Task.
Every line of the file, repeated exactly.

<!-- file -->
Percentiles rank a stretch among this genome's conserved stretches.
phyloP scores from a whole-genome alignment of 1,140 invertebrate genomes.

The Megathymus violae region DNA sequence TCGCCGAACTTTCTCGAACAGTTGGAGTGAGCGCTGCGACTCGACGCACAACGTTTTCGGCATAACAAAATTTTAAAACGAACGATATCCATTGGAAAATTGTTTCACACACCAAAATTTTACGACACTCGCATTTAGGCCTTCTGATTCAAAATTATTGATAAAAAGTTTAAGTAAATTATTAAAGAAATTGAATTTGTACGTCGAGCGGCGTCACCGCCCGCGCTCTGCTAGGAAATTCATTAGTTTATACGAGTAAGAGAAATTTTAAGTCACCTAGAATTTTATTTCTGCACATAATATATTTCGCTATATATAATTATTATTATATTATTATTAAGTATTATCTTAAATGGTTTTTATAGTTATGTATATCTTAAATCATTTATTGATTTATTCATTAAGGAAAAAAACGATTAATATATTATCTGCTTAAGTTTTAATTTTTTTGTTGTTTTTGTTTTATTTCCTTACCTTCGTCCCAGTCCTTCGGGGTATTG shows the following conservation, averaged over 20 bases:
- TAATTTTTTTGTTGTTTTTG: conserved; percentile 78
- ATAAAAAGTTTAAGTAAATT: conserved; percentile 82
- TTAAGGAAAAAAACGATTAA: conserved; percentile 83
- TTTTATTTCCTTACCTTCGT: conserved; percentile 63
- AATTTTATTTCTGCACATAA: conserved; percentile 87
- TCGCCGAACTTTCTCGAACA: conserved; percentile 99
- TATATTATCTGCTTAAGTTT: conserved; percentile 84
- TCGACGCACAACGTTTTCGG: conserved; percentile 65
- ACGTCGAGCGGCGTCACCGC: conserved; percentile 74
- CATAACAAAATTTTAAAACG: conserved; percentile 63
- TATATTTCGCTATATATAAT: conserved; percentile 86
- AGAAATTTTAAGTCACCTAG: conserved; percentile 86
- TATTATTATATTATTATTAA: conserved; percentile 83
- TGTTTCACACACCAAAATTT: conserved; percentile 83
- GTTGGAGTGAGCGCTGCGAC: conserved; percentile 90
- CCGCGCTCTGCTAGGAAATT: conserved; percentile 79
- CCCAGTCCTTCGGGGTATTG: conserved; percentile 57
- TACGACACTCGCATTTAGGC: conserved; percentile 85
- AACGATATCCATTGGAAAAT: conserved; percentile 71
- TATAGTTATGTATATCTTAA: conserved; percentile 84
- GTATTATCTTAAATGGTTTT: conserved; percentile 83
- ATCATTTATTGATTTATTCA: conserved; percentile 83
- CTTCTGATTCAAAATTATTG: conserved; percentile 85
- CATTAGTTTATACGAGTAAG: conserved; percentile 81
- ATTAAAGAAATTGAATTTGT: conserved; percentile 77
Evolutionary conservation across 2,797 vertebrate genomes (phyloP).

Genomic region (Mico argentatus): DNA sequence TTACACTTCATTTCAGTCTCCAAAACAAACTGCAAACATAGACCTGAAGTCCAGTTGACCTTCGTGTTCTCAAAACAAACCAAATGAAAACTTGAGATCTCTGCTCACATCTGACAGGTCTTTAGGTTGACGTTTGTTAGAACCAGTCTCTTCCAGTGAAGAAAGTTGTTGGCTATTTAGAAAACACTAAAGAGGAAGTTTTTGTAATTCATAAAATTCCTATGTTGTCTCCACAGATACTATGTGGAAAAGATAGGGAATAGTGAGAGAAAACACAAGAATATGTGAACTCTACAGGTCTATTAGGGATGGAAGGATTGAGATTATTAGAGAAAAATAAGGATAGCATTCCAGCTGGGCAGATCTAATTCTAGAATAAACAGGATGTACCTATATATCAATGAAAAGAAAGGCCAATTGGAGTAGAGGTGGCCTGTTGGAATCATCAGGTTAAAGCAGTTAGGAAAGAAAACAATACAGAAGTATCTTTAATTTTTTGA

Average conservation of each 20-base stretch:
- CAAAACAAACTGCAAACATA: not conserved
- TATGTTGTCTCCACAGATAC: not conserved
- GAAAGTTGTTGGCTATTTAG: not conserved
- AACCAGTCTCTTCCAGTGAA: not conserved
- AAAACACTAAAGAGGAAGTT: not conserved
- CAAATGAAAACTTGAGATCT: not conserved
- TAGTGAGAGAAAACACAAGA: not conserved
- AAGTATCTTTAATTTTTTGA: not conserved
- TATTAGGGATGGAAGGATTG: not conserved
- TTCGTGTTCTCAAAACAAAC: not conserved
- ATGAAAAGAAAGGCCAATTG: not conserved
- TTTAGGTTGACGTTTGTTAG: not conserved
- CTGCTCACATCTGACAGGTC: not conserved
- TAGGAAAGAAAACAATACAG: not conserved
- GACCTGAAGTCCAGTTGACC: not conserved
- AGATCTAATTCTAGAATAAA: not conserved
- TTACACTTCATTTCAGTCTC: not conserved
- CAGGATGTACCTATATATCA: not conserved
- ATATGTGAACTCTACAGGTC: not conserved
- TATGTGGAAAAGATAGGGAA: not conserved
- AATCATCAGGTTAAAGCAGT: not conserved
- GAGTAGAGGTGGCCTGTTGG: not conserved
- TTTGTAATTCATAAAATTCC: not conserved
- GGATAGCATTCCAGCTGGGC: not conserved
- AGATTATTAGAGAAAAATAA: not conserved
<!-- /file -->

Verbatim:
Percentiles rank a stretch among this genome's conserved stretches.
phyloP scores from a whole-genome alignment of 1,140 invertebrate genomes.

The Megathymus violae region DNA sequence TCGCCGAACTTTCTCGAACAGTTGGAGTGAGCGCTGCGACTCGACGCACAACGTTTTCGGCATAACAAAATTTTAAAACGAACGATATCCATTGGAAAATTGTTTCACACACCAAAATTTTACGACACTCGCATTTAGGCCTTCTGATTCAAAATTATTGATAAAAAGTTTAAGTAAATTATTAAAGAAATTGAATTTGTACGTCGAGCGGCGTCACCGCCCGCGCTCTGCTAGGAAATTCATTAGTTTATACGAGTAAGAGAAATTTTAAGTCACCTAGAATTTTATTTCTGCACATAATATATTTCGCTATATATAATTATTATTATATTATTATTAAGTATTATCTTAAATGGTTTTTATAGTTATGTATATCTTAAATCATTTATTGATTTATTCATTAAGGAAAAAAACGATTAATATATTATCTGCTTAAGTTTTAATTTTTTTGTTGTTTTTGTTTTATTTCCTTACCTTCGTCCCAGTCCTTCGGGGTATTG shows the following conservation, averaged over 20 bases:
- TAATTTTTTTGTTGTTTTTG: conserved; percentile 78
- ATAAAAAGTTTAAGTAAATT: conserved; percentile 82
- TTAAGGAAAAAAACGATTAA: conserved; percentile 83
- TTTTATTTCCTTACCTTCGT: conserved; percentile 63
- AATTTTATTTCTGCACATAA: conserved; percentile 87
- TCGCCGAACTTTCTCGAACA: conserved; percentile 99
- TATATTATCTGCTTAAGTTT: conserved; percentile 84
- TCGACGCACAACGTTTTCGG: conserved; percentile 65
- ACGTCGAGCGGCGTCACCGC: conserved; percentile 74
- CATAACAAAATTTTAAAACG: conserved; percentile 63
- TATATTTCGCTATATATAAT: conserved; percentile 86
- AGAAATTTTAAGTCACCTAG: conserved; percentile 86
- TATTATTATATTATTATTAA: conserved; percentile 83
- TGTTTCACACACCAAAATTT: conserved; percentile 83
- GTTGGAGTGAGCGCTGCGAC: conserved; percentile 90
- CCGCGCTCTGCTAGGAAATT: conserved; percentile 79
- CCCAGTCCTTCGGGGTATTG: conserved; percentile 57
- TACGACACTCGCATTTAGGC: conserved; percentile 85
- AACGATATCCATTGGAAAAT: conserved; percentile 71
- TATAGTTATGTATATCTTAA: conserved; percentile 84
- GTATTATCTTAAATGGTTTT: conserved; percentile 83
- ATCATTTATTGATTTATTCA: conserved; percentile 83
- CTTCTGATTCAAAATTATTG: conserved; percentile 85
- CATTAGTTTATACGAGTAAG: conserved; percentile 81
- ATTAAAGAAATTGAATTTGT: conserved; percentile 77
Evolutionary conservation across 2,797 vertebrate genomes (phyloP).

Genomic region (Mico argentatus): DNA sequence TTACACTTCATTTCAGTCTCCAAAACAAACTGCAAACATAGACCTGAAGTCCAGTTGACCTTCGTGTTCTCAAAACAAACCAAATGAAAACTTGAGATCTCTGCTCACATCTGACAGGTCTTTAGGTTGACGTTTGTTAGAACCAGTCTCTTCCAGTGAAGAAAGTTGTTGGCTATTTAGAAAACACTAAAGAGGAAGTTTTTGTAATTCATAAAATTCCTATGTTGTCTCCACAGATACTATGTGGAAAAGATAGGGAATAGTGAGAGAAAACACAAGAATATGTGAACTCTACAGGTCTATTAGGGATGGAAGGATTGAGATTATTAGAGAAAAATAAGGATAGCATTCCAGCTGGGCAGATCTAATTCTAGAATAAACAGGATGTACCTATATATCAATGAAAAGAAAGGCCAATTGGAGTAGAGGTGGCCTGTTGGAATCATCAGGTTAAAGCAGTTAGGAAAGAAAACAATACAGAAGTATCTTTAATTTTTTGA

Average conservation of each 20-base stretch:
- CAAAACAAACTGCAAACATA: not conserved
- TATGTTGTCTCCACAGATAC: not conserved
- GAAAGTTGTTGGCTATTTAG: not conserved
- AACCAGTCTCTTCCAGTGAA: not conserved
- AAAACACTAAAGAGGAAGTT: not conserved
- CAAATGAAAACTTGAGATCT: not conserved
- TAGTGAGAGAAAACACAAGA: not conserved
- AAGTATCTTTAATTTTTTGA: not conserved
- TATTAGGGATGGAAGGATTG: not conserved
- TTCGTGTTCTCAAAACAAAC: not conserved
- ATGAAAAGAAAGGCCAATTG: not conserved
- TTTAGGTTGACGTTTGTTAG: not conserved
- CTGCTCACATCTGACAGGTC: not conserved
- TAGGAAAGAAAACAATACAG: not conserved
- GACCTGAAGTCCAGTTGACC: not conserved
- AGATCTAATTCTAGAATAAA: not conserved
- TTACACTTCATTTCAGTCTC: not conserved
- CAGGATGTACCTATATATCA: not conserved
- ATATGTGAACTCTACAGGTC: not conserved
- TATGTGGAAAAGATAGGGAA: not conserved
- AATCATCAGGTTAAAGCAGT: not conserved
- GAGTAGAGGTGGCCTGTTGG: not conserved
- TTTGTAATTCATAAAATTCC: not conserved
- GGATAGCATTCCAGCTGGGC: not conserved
- AGATTATTAGAGAAAAATAA: not conserved